I was removed from the group being told in a private message from one of the admins that “we have been notified about some of your posts that don’t really fit with what the etiquette in the ASD group and just wanted to give you a heads up as I will be removing you from the group”.

“Etiquette”?? I had an opinion that was different than yours, and I’m being punished for it? Because you can’t handle someone else’s opinion?

I simply replied, “Whatever.”

And then I got angry, which, I’m sure most people in these types of situations do:

...It is very sad to be removed from a group because an opinion differs. If we all had the same opinion, we wouldn’t need a support group. Good luck.

I was disappointed.

I don’t have any close family or support outside of the school, and to be in a group with other local moms who are all on the same boat as me, who ‘get’ me, meant a lot to me. It meant a lot to me for my son. I was even looking forward to a meetup that was being planned at a local park, but that’s clearly off the table.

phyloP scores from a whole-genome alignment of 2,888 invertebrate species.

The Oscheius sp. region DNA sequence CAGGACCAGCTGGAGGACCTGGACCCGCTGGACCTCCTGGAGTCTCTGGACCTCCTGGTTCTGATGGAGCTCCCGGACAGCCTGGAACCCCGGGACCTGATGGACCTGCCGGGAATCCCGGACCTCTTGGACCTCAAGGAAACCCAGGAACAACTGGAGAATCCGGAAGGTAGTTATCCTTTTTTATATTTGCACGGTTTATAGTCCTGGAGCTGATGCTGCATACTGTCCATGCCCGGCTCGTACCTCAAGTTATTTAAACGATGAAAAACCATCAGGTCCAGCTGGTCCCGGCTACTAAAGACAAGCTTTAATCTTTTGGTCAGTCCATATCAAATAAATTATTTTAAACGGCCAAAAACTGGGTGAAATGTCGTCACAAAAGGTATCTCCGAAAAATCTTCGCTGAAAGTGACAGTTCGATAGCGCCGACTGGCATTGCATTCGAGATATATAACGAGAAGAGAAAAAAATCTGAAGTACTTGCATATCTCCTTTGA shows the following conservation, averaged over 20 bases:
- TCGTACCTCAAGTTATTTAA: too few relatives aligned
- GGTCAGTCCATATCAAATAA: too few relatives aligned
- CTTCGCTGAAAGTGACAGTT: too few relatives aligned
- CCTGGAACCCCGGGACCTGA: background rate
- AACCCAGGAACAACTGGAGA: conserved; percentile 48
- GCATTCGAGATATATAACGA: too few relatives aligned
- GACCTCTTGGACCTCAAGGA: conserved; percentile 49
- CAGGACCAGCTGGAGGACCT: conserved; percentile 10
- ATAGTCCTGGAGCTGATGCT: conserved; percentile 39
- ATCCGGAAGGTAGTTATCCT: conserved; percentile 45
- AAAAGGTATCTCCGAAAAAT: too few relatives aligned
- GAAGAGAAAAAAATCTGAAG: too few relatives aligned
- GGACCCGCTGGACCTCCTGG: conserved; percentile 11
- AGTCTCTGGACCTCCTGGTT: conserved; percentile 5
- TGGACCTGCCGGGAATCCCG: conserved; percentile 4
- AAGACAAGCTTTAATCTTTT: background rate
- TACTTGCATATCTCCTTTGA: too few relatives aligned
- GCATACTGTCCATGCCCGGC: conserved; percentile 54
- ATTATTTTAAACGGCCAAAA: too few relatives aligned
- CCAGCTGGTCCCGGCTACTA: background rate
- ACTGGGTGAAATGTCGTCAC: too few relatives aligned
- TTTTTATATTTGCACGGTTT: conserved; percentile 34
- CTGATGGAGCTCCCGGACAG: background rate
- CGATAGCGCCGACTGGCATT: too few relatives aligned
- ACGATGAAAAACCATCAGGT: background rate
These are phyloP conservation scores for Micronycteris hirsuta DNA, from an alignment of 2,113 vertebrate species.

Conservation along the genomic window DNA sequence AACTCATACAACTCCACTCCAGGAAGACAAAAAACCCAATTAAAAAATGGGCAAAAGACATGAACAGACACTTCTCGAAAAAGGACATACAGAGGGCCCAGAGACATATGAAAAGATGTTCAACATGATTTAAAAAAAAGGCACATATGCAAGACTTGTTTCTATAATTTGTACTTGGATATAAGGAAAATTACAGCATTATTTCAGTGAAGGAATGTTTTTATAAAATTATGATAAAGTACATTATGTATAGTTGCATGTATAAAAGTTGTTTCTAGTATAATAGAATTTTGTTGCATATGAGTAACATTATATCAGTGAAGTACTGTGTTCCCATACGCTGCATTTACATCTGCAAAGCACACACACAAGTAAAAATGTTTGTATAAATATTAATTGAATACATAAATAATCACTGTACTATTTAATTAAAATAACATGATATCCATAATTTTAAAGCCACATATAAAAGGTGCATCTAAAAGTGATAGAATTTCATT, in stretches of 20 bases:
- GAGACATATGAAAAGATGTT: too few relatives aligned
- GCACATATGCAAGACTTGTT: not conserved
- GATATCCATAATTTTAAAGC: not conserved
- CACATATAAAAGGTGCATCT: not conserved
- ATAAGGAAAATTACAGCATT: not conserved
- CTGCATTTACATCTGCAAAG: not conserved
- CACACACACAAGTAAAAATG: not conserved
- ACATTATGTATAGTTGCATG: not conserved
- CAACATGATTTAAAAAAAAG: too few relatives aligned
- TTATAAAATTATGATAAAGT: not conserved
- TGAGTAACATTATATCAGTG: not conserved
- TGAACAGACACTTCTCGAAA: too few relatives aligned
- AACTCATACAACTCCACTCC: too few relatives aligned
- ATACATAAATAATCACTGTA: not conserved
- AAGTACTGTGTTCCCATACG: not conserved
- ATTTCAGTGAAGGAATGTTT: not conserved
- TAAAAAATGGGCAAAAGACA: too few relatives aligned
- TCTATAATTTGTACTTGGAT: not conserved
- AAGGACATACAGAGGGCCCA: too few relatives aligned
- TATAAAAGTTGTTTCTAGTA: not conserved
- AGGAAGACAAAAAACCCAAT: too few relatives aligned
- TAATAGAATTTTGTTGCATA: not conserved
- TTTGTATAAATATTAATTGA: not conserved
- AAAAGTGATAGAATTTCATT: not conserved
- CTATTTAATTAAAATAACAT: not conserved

Being in a group that is supposed to be about supporting each other, listening to each other, respecting each other, and I’m removed from the group because you don’t want to support me, you don’t want to listen, and you don’t want to respect me? “Whatever!!”

It does suck. I’m not going to lie. But to know that those were the type of women in the group, attacking me over my opinion differing their own, well, I don’t want to be a part of a group like that anyways.

Shortly after I was removed I received several private messages from members who either were agreeing with me or sharing that the school system hasn’t failed them.